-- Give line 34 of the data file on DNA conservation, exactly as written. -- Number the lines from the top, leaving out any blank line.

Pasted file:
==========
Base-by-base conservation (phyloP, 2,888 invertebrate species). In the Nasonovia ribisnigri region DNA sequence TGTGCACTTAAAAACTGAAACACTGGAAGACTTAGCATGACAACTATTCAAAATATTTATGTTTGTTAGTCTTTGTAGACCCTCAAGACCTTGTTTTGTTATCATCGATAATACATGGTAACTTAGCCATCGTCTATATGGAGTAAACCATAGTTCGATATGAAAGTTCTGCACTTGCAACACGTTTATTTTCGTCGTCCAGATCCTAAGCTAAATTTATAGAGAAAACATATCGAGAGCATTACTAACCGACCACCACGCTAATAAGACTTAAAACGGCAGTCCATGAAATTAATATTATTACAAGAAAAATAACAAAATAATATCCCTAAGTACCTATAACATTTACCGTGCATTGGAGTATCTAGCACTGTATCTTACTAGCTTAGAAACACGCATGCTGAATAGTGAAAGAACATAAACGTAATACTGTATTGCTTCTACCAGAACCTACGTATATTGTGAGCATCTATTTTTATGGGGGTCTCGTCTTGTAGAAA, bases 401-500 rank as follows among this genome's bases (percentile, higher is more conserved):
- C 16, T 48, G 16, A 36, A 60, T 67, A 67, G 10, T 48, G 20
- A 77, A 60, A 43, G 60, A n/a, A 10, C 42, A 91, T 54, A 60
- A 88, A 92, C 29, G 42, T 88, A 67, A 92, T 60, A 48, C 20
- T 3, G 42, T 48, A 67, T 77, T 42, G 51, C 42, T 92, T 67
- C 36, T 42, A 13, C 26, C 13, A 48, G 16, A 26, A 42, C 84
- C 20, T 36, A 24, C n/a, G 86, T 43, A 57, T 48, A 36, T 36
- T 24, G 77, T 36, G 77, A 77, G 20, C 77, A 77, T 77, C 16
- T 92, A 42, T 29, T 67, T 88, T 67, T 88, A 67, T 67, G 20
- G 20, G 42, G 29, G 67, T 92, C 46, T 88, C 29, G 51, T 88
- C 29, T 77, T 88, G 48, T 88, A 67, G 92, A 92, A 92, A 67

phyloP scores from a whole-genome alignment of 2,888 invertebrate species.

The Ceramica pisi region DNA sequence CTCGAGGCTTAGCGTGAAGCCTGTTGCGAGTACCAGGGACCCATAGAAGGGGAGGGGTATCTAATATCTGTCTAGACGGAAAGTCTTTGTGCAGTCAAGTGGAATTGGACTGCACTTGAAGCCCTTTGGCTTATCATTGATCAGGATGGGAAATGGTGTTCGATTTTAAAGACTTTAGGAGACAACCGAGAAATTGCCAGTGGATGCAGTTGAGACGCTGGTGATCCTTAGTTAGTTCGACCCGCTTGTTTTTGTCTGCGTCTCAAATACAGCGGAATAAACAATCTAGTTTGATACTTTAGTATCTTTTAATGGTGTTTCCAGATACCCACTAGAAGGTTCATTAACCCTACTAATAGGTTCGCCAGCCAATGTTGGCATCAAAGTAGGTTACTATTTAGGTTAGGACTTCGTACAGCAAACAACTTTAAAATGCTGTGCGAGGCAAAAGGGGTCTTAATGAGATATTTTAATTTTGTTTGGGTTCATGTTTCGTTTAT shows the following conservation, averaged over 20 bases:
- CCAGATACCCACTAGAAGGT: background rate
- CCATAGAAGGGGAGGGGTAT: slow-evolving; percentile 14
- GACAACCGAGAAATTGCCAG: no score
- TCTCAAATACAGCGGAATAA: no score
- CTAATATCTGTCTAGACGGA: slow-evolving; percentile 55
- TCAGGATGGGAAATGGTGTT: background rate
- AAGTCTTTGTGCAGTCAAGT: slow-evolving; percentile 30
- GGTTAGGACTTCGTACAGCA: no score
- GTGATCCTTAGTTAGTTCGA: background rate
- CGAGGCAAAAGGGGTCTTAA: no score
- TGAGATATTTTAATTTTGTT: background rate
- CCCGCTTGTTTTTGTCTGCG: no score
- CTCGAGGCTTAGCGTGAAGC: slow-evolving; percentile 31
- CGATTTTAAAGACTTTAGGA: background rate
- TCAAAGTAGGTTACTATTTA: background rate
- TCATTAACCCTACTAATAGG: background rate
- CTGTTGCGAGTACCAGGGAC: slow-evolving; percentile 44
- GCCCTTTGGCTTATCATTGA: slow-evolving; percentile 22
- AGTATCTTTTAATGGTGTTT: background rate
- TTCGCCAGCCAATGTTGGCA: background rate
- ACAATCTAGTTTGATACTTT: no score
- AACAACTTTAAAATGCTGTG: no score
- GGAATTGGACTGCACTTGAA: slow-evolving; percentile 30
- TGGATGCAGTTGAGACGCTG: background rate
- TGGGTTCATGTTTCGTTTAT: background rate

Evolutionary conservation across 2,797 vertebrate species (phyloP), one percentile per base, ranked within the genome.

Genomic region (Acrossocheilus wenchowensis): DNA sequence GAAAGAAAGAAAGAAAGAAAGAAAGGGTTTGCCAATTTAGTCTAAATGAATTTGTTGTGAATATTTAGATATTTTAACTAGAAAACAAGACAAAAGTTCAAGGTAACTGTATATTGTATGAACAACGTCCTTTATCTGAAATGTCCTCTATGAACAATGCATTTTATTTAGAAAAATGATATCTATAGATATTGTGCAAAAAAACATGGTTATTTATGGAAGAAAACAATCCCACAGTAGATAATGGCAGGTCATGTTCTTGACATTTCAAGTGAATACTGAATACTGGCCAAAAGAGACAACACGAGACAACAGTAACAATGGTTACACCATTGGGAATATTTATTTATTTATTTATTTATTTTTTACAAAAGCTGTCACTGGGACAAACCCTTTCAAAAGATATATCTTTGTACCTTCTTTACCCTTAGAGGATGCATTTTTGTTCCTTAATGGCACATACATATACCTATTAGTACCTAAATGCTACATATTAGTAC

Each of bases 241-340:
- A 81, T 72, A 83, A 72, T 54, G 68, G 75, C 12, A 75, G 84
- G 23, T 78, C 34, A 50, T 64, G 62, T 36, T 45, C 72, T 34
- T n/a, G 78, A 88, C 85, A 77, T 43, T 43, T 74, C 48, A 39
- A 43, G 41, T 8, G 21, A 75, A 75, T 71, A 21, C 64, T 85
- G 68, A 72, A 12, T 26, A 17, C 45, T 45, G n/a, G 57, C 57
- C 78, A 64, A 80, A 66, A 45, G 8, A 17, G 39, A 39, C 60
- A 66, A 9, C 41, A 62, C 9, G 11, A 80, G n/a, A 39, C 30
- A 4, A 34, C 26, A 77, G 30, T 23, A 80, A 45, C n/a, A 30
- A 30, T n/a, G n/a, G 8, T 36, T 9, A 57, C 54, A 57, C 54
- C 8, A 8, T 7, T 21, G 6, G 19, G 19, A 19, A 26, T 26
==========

- ACAATCTAGTTTGATACTTT: no score